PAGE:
Following the introduction of FISH studies, 22q11.2DS was found in additional diagnoses with overlapping features, including velocardiofacial (VCFS), conotruncal anomaly face (CTAF), and Cayler cardiofacial syndromes, as well as in some patients with Opitz G/BBB syndrome. Importantly, the 22q11.2 deletions observed in these patients were identical, providing indisputable evidence for a common etiology across all conditions. Today, the term DGS is generally reserved for those rare instances when the etiology is not caused by a 22q11.2 deletion, eg, in association with CHARGE syndrome (due to CHD7 mutations on chromosome 8) and teratogens, such as retinoic acid or diabetic embryopathy. Otherwise, the broad phenotypic spectrum, with or without features of classic DGS, is referred to by the cytogenetic nomenclature— 22q11.2DS, providing a unifying diagnosis for families, caregivers, payors, and support organizations alike.
Multifaceted, variable, developing condition
22q11.2DS is quite variable and can present with any combination of congenital anomalies, medical issues, cognitive deficits, behavioral differences, and later onset conditions (see Figure 2)—all far extending the original description of DGS. Thus, management requires a lifetime multidisciplinary approach with coordinated care and genetic counseling, as although >90% of 22q11.2 deletions arise as a de novo event in the child, once present, a person with the deletion has a 50% chance of having a child with 22q11.2DS.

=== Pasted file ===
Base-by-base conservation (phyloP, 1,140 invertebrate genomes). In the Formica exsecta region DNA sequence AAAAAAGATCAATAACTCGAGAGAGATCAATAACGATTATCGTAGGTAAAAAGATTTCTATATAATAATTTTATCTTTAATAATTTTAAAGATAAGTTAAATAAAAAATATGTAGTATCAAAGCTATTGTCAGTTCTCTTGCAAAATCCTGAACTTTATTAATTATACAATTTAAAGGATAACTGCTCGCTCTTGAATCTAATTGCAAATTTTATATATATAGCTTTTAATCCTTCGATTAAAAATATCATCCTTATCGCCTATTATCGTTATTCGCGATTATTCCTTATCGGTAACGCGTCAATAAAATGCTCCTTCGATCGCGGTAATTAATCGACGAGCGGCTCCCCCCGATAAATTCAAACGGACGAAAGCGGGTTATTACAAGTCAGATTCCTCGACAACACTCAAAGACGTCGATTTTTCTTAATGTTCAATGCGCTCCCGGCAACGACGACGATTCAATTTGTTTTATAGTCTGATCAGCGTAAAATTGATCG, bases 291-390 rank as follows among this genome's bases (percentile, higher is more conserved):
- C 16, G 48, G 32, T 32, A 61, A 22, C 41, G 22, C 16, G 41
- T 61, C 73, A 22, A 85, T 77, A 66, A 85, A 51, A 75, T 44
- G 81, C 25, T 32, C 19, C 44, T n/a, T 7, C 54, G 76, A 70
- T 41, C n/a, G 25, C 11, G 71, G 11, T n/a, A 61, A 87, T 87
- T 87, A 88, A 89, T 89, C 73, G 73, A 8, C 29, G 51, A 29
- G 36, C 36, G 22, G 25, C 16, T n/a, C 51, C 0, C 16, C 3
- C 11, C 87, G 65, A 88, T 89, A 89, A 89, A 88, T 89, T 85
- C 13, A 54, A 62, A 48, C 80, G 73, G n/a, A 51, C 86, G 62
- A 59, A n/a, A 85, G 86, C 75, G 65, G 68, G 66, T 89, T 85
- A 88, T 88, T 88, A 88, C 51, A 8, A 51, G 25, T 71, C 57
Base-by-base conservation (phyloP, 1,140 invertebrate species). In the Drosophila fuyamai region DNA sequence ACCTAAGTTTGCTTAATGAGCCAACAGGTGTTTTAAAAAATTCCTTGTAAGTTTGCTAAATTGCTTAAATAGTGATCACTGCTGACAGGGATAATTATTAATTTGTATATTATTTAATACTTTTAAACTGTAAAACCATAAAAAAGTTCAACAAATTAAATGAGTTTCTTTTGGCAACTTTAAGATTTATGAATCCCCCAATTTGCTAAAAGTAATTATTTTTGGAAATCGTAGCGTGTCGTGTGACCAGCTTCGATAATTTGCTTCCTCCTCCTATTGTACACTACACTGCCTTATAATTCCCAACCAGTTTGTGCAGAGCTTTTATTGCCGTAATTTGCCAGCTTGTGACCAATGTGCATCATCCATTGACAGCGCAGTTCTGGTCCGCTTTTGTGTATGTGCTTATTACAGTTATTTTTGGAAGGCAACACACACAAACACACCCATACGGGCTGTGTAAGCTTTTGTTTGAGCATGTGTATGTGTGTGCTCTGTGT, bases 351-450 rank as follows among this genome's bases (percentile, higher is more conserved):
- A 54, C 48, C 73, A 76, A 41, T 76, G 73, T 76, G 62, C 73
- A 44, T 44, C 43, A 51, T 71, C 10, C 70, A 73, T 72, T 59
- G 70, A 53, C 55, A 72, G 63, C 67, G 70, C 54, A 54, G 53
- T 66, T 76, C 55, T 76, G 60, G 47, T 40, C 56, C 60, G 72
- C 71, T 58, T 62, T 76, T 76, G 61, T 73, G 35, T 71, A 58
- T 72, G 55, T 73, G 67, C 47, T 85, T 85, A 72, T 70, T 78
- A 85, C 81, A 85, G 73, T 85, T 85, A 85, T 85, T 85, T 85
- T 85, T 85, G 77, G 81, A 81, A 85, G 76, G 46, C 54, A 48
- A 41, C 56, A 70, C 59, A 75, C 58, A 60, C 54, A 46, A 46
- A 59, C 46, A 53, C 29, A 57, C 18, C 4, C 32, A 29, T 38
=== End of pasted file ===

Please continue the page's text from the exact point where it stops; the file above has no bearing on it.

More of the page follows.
Importantly, 22q11.2DS is common. It is the most common cause of syndromic palatal abnormalities and schizophrenia, and the second most common cause of congenital heart disease and developmental delay after Down syndrome. The presence of associated features varies by age and the focus changes over time, with an emphasis on managing congenital anomalies, particularly congenital heart disease, associated medical issues, such as recurrent infection, hypocalcemia, feeding and swallowing difficulties, delays in acquisition of motor milestones and language, in early childhood; optimizing speech and addressing cognitive challenges in early school age; and shifting attention to behavioral differences, independence, later onset conditions, and the 50% recurrence risk in adolescences and adulthood.
Peter’s case shows that, although common, lack of recognition of associated features and/or lack of familiarity with genetic testing methods—together with such wide variability—often delays diagnosis. Conversely, early identification has the potential to improve outcomes. Equally important, 22q11.2DS has become a model for understanding rare and frequent congenital anomalies, medical conditions, psychiatric illness, and cognitive deficits, providing opportunities for translational strategies across the lifespan for both patients with 22q11.2DS and individuals with associated features in the general population.
CHOP’s 22q and You Center is considered the world leader in clinical care and research initiatives for chromosome 22q differences. It is the largest such center in the United States and draws patients from all over the country and the world, giving it unparalleled expertise and experience diagnosing and caring for individuals with 22q11.2DS.
References and further readings:
Campbell IM, et al. (2018). What is new with 22q? An update from the 22q and You Center at the Children’s Hospital of Philadelphia. AM J Med Genet. Oct 31. 176 (10):2058-2069.
Bassett AS, McDonald-McGinn DM, et al. Practical guidelines for managing patients with 22q11.2 deletion syndrome. J Pediatr. 2011;159(2):332-339.
McDonald-McGinn, DM. 22q11.2 deletion — a tiny piece leading to a big picture. Nat Rev Dis Primers. 2020;6(1):33.
Contributed by: Donna M. McDonald-McGinn, MS, CGC
Categories: Children's Doctor Fall 2021